Moyer, Stairs solid in their booth debuts

Posted: February 28, 2014

ONE OF THE FEW negatives I have discovered in my quarter of a century as a sports journalist is that the job has taken away some of the enjoyment I used to have when I just watched the games for fun.

I grew up listening to legendary Baltimore Orioles and Colts radio voice Chuck Thompson, but left Maryland not too long after he retired in 1987, the same year I graduated from the University of Maryland.

From then on, sports became a career, not so much a source of entertainment. I focused more on the action on the field than who conveyed it to me.

Of course, I like listening to some announcers more than others, but for the most part, it's not that big of a deal who calls a game.

So other than the fact that I think Chris Wheeler and Gary Matthews are nice people whom I hated to see lose jobs they loved, I haven't given much thought to the big shake-up in the Phillies' television booth.

But I know a lot of Philadelphia fans do care immensely about who is announcing the games.

So yesterday when the Phillies opened their spring training schedule against the Toronto Blue Jays, a close second to getting a first look at the 2014 squad was the debut of former Phillies players Jamie Moyer and Matt Stairs as TV color commentators.

"It's not only a new year for the Phillies, but it's also a new year for us up here in the broadcast booth," play-by-play man Tom McCarthy said. "It's time to put the jerseys away for good."

OK, so Moyer and Stairs had their first workday shortened because rain limited the Blue Jays' 4-3 win to seven innings, and it certainly isn't fair to judge anything or anyone on one game, especially the first of what will be around 180 games during the Grapefruit League and regular season.

But it certainly was an enjoyable listen for a start.

With a three-man booth, timing and cohesion are the most important elements. McCarthy was in control, not only calling the action but directing the booth to keep things smooth.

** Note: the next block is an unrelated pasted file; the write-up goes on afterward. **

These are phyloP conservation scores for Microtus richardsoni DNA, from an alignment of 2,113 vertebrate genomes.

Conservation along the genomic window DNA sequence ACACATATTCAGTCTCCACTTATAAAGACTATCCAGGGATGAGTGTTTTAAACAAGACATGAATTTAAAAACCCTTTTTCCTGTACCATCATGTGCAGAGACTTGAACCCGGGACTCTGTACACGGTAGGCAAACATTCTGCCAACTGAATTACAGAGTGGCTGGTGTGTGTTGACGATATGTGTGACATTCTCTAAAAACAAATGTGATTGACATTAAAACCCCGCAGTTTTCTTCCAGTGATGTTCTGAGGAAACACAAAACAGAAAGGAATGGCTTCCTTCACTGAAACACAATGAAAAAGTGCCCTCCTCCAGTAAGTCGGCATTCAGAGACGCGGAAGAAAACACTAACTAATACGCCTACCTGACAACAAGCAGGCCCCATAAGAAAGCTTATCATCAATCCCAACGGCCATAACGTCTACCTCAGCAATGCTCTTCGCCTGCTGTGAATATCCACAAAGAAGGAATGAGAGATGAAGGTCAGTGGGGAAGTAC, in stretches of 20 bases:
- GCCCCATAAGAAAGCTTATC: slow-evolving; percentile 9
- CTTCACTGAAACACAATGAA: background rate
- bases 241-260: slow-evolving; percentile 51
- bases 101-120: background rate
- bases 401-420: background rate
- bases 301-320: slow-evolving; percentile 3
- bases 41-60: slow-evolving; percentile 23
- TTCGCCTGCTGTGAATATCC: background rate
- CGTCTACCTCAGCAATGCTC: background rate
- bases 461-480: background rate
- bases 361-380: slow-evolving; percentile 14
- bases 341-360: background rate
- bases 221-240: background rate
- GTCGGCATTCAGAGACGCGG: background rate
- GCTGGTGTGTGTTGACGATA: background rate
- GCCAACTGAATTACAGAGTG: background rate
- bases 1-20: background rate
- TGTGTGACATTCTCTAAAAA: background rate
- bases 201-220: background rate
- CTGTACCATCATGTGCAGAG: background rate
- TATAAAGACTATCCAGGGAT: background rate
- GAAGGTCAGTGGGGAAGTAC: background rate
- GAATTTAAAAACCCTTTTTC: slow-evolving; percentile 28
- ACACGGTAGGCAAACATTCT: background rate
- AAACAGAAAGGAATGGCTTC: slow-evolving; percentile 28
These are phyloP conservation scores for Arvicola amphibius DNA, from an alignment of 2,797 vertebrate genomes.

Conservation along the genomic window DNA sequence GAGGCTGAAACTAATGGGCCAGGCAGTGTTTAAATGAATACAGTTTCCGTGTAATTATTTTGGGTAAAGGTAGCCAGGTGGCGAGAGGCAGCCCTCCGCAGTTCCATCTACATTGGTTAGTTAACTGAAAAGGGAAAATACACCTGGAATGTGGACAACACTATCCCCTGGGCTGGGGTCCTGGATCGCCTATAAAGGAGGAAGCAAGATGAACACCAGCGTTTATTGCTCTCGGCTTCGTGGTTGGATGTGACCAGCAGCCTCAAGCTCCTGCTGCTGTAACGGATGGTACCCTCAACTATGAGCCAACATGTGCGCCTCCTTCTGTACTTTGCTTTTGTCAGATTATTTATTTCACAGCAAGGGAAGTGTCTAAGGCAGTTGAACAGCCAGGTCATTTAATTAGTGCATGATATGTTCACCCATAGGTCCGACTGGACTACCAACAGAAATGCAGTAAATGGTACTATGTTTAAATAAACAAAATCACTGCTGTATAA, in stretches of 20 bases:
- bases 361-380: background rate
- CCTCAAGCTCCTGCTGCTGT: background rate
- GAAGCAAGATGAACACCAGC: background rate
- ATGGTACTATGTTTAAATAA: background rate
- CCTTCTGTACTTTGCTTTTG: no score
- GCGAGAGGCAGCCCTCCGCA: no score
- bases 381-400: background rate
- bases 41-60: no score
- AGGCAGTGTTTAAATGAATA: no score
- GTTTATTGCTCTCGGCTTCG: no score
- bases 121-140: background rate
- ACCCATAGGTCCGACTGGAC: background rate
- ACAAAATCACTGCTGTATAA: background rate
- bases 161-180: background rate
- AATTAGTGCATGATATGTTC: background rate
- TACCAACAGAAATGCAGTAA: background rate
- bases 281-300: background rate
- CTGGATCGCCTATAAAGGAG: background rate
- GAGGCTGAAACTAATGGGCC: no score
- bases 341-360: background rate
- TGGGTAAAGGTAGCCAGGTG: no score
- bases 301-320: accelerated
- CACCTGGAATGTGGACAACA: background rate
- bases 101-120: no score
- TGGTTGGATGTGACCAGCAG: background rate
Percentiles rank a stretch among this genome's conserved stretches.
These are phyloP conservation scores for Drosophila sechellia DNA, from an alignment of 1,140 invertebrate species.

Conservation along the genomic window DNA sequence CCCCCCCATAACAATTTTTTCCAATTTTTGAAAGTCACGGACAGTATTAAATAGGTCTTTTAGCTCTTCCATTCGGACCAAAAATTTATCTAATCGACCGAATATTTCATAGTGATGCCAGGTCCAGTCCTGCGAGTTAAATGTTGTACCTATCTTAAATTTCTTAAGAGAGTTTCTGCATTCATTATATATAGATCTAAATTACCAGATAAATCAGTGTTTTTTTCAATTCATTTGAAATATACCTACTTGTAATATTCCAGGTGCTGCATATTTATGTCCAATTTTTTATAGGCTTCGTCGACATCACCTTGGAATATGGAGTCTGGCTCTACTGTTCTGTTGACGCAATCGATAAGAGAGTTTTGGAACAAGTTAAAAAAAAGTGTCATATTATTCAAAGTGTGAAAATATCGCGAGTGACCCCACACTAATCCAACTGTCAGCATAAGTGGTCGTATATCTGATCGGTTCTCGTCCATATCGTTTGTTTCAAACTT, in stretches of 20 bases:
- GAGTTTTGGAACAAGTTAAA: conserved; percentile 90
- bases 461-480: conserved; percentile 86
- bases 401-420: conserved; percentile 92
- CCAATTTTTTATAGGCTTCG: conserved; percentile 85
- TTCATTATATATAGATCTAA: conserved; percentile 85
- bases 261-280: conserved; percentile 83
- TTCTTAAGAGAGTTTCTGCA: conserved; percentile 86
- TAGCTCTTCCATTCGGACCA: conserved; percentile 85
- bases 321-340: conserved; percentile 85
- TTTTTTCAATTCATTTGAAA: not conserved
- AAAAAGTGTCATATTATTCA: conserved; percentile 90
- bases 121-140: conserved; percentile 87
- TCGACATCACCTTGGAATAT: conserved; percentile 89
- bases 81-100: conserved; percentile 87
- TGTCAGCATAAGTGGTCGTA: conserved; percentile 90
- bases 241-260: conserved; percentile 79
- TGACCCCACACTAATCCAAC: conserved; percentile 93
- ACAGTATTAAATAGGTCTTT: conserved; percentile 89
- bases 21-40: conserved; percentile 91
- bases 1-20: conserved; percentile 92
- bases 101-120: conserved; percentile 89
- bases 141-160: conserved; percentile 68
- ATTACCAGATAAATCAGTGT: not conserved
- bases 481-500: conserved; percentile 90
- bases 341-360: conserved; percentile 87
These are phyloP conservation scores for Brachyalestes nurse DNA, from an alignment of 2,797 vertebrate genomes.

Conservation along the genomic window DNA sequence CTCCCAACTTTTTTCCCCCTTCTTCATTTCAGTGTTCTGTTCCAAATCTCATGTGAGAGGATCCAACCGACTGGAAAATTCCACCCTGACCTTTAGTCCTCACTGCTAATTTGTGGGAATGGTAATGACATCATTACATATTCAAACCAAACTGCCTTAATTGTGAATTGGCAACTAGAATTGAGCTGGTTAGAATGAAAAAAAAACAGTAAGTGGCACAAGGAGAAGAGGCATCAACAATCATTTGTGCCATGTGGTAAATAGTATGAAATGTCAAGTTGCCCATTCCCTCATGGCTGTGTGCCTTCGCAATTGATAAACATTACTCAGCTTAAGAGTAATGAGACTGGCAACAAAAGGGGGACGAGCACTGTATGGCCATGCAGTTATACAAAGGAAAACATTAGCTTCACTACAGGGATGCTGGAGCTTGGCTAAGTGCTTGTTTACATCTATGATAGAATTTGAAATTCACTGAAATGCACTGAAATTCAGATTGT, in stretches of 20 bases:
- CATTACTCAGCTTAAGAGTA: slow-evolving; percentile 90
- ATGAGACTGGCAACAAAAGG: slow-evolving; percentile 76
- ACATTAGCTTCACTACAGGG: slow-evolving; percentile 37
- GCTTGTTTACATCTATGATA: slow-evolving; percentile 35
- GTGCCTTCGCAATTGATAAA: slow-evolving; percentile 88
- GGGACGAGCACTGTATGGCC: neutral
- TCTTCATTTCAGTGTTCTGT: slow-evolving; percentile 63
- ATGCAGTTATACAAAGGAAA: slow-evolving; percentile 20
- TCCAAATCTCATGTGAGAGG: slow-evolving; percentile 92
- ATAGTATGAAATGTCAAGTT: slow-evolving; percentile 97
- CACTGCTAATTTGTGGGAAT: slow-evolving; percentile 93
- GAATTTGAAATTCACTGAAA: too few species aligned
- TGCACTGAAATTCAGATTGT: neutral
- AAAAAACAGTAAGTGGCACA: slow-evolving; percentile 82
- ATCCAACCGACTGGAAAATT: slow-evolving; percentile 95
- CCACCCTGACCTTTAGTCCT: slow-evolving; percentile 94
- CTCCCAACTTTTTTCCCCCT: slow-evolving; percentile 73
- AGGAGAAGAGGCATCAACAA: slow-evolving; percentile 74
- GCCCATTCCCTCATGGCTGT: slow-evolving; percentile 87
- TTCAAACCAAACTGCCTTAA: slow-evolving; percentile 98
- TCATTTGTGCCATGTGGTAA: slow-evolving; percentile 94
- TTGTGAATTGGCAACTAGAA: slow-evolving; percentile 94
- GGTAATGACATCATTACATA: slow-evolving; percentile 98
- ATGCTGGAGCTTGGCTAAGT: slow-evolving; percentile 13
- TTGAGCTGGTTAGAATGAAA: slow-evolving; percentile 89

The trio seemed well-prepared to work together, with no incidents of talking over one another.

I'm not sure they were in there pointing at one another to say, "me next" or "my turn," but each guy got his points in, with no one getting lost in the mix.

If nothing else, it appears obvious that these guys have worked to develop a booth relationship, so they were prepared to get out of the gate running and build from there.

And at this early stage, taking the job seriously and treating it with respect is all you can ask for.

What was immediately clear is that Stairs and Moyer both know the game and will not be afraid to put their 40-some years of combined major league experience on the table.

For the fan looking for a broadcast team that will not only analyze the action but also discuss the psychology and mentality that goes into the game, and will explain current situations and anticipate the next ones, Stairs and Moyer will be a pleasure to listen to.

Both seem to be able to convey their knowledge and experience without beating you over the head with their knowledge and experience.

That is a fine and important line that must be walked.

I think that of the two, Moyer will be more of the straight baseball analyst and Stairs a little more of the comedian and folksy talker.

"The nice thing about being up here in the booth and not down on the field is tomorrow when I wake up I'm not going to be sore - unless I play golf," Stairs quipped early during the broadcast.

The Saint John, New Brunswick, native seems to have some of that dry Canadian sense of humor that made former Flyers winger Keith Jones an instant favorite when he started doing color commentary for the Orange and Black.

But Moyer certainly showed a lighthearted nature that hints he understands that entertaining listeners is just as important as informing them.

Moyer who played at Souderton Area High School and Saint Joseph's University before being drafted by the Chicago Cubs in the sixth round in 1984, has the advantage of understanding what Phillies fans are used to and expect after hearing legendary broadcasters Harry Kalas and Richie Ashburn all those years.

"Being a native of the Philadelphia area growing up watching the Phillies, playing for the Phillies and now working coming into the booth, I'm looking forward to it," Moyer told listeners about his feelings for the upcoming season.

Again, this was only the first game, and there will be some missteps as McCarthy, Moyer and Stairs fully develop chemistry and figure out who is best at what role.

Ultimately, Phillies fans will be the ones who determine whether this was a good move that makes the broadcasts enjoyable.

But just one man's point of view: The Phillies look as if they have something that can grow and gain acceptance from the Philadelphia audience.


Email: smallwj@phillynews.com

Columns: ph.ly/Smallwood

Blog: ph.ly/DNL

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